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EU glad to see Ja's economy recovering

Published:Monday | May 12, 2014 | 12:00 AM
Head of the Delegation of the European Union to Jamaica, Ambassador Paola Amadei.

Christopher Serju, Gleaner Writer

Jamaica can learn from the economic reforms undertaken by member states of the European Union in recent years and which are beginning to bear fruit, according to Ambassador Paola Amadei, head of the Delegation of the European Union (EU) to Jamaica.

Amadei noted that while, like the EU, Jamaica is still facing challenges such as high unemployment, especially among young people, and the difficulties brought on by very strict austerity measures, things are looking up.

"Similar to the EU, Jamaica has experienced, in the last two years, a challenging environment, but we are glad to see that the unparalleled reforms have allowed the country to return to a sustainable growth path, although the process of recovery is still long," the ambassador said during Europe Day celebrations at her residence last Thursday.

"The European Union has seen some difficult times over the last few years, and situations when the determination of our leaders was clearly put to the test. While a lot of work still lies ahead, there is reason for optimism."

In fact, she said, it was in response to a more stable macro-economic programme in Jamaica that the EU had resumed its significant budgetary support to the island, resulting in the disbursement of more than J$7 billion last year, with the country earmarked to receive a similar amount over the course of this year.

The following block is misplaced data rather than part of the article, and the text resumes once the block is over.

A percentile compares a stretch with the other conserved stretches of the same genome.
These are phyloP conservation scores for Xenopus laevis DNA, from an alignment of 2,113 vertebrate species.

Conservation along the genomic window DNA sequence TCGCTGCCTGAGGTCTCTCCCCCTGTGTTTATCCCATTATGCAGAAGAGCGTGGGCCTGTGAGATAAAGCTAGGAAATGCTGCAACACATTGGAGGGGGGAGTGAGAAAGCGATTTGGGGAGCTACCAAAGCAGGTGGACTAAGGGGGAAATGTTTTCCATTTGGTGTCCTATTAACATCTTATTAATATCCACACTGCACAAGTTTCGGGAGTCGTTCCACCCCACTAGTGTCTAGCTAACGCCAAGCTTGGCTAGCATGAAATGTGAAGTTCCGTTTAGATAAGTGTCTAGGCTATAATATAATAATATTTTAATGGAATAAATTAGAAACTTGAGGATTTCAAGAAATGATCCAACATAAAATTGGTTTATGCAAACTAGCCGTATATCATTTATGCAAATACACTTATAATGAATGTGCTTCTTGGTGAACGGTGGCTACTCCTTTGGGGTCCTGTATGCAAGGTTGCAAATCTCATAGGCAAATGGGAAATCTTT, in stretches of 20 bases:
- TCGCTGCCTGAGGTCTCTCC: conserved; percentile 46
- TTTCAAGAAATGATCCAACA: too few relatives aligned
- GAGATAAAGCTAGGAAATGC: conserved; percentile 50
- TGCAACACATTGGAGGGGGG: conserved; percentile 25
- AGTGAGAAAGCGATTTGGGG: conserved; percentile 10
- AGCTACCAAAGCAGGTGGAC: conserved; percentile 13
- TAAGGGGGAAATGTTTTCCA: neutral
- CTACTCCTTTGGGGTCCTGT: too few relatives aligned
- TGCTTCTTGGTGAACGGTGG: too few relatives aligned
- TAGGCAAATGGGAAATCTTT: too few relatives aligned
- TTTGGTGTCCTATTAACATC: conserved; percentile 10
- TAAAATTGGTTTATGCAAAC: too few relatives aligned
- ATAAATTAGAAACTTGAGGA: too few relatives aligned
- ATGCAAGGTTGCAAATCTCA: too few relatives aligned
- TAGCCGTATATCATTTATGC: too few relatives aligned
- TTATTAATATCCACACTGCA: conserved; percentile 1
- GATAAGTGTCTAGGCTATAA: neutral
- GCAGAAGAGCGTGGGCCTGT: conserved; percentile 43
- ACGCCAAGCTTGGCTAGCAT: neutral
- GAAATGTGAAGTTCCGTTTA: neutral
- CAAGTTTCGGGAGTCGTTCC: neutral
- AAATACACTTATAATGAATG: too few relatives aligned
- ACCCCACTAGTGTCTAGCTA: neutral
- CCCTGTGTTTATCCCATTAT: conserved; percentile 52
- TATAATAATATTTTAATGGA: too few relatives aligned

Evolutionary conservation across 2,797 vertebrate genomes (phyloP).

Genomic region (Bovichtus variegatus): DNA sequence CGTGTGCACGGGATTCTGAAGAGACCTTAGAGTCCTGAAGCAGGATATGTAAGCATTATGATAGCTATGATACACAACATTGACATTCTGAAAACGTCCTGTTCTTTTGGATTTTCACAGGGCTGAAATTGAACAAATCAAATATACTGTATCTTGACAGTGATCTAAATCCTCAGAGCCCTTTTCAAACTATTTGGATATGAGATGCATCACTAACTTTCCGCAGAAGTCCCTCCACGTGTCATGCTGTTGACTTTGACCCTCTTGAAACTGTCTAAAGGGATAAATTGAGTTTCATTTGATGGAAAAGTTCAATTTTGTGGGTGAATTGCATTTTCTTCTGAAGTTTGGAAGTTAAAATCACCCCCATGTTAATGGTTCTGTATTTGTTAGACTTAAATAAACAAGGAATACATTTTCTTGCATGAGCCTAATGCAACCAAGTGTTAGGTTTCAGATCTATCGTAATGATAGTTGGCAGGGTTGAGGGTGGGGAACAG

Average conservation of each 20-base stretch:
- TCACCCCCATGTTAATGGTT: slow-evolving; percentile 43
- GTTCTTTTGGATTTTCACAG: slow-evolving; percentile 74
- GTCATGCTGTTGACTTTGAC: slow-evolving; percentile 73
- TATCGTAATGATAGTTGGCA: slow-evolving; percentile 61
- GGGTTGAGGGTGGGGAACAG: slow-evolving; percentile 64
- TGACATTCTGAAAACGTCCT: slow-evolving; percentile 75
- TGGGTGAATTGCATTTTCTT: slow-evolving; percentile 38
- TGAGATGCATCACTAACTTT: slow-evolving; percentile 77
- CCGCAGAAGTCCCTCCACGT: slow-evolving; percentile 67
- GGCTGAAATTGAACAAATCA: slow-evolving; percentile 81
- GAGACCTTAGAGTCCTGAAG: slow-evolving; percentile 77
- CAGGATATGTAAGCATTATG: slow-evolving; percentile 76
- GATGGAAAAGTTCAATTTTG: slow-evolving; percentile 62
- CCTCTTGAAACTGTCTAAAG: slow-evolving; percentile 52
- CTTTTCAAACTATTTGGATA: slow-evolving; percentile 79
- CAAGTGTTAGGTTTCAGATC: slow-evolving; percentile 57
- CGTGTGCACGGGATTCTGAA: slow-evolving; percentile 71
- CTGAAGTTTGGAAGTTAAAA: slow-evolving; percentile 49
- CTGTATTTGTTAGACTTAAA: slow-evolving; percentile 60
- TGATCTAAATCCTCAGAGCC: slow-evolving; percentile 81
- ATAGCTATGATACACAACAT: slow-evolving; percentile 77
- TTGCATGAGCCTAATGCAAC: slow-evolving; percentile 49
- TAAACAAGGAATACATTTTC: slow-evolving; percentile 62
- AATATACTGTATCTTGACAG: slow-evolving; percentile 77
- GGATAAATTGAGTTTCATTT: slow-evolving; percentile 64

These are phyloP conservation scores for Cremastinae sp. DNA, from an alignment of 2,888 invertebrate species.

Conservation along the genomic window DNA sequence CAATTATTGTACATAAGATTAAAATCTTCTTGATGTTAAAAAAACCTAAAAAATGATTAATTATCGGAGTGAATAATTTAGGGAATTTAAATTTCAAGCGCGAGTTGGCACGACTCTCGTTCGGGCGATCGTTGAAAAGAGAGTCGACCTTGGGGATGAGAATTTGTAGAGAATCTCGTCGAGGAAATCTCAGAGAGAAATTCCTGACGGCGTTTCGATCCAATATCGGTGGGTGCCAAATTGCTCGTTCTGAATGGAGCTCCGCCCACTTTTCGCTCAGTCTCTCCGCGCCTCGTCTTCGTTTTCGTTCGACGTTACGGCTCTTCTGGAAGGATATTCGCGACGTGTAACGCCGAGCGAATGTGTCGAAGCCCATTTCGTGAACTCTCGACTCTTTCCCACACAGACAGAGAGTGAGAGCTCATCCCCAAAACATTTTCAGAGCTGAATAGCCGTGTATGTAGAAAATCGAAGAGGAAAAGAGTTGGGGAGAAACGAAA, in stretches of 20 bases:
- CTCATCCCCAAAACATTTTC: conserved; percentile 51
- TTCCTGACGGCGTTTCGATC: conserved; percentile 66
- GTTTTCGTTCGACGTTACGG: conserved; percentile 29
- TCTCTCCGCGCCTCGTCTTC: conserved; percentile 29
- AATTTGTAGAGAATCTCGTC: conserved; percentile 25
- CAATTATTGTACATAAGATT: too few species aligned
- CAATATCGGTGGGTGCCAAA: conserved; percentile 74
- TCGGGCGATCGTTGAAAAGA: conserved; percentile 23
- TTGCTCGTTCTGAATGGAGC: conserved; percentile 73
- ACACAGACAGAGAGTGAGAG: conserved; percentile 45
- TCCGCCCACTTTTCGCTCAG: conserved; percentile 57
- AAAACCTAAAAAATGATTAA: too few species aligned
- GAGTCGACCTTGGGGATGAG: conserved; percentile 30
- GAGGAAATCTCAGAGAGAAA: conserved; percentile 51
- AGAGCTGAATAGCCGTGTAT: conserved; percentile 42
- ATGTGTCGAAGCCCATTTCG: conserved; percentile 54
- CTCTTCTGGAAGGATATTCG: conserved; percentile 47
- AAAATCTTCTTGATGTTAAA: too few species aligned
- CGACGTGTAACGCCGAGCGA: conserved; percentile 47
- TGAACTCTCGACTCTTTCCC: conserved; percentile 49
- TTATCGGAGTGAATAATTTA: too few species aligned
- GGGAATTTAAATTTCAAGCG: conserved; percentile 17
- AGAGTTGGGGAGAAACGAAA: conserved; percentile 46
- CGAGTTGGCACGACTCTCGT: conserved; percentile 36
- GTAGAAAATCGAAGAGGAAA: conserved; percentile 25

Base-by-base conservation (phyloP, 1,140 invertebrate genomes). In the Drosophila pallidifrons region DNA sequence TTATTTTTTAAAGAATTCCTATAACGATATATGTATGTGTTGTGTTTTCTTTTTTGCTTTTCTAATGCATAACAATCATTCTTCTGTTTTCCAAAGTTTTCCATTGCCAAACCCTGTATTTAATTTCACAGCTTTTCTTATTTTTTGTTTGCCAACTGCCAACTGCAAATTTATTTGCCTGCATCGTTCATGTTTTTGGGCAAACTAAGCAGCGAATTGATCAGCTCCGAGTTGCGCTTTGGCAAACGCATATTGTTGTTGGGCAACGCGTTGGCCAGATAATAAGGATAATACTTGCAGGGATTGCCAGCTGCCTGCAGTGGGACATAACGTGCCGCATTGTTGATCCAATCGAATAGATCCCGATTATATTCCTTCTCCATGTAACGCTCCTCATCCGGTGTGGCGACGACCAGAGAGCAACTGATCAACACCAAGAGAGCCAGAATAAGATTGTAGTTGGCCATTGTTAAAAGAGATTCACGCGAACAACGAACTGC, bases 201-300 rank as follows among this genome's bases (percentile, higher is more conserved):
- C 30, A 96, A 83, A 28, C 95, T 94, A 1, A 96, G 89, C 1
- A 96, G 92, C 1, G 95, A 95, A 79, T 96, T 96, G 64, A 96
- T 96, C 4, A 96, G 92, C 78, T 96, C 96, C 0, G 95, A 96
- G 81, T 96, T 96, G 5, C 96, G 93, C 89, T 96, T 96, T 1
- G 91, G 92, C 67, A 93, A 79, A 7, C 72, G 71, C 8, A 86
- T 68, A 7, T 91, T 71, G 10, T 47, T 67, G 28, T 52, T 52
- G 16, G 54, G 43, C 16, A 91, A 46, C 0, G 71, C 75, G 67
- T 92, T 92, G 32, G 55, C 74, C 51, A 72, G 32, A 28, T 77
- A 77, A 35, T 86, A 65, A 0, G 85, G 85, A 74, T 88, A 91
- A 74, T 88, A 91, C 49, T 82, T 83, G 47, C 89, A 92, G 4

"These payments - all grants - serve to underpin vital reforms undertaken in Jamaica in public-finance management, in the security sector, in rural development, and in education," Amadei said. "New programmes covering justice and security, poverty alleviation, health and community development, as well as trade promotion, were signed for a global amount of J$14 billion."

Amadei noted that with Jamaica and the EU sharing common objectives in areas such as the fight against organised crime, global climate change, and cooperation in multilateral fora, her organisation remained committed to further strengthening this dialogue.

Under the Economic Partnership Agreement signed in 2008, Jamaica now enjoys duty- and quota-free access to the largest consumer market in the world, with the 28 member states of the EU having more than half a billion inhabitants.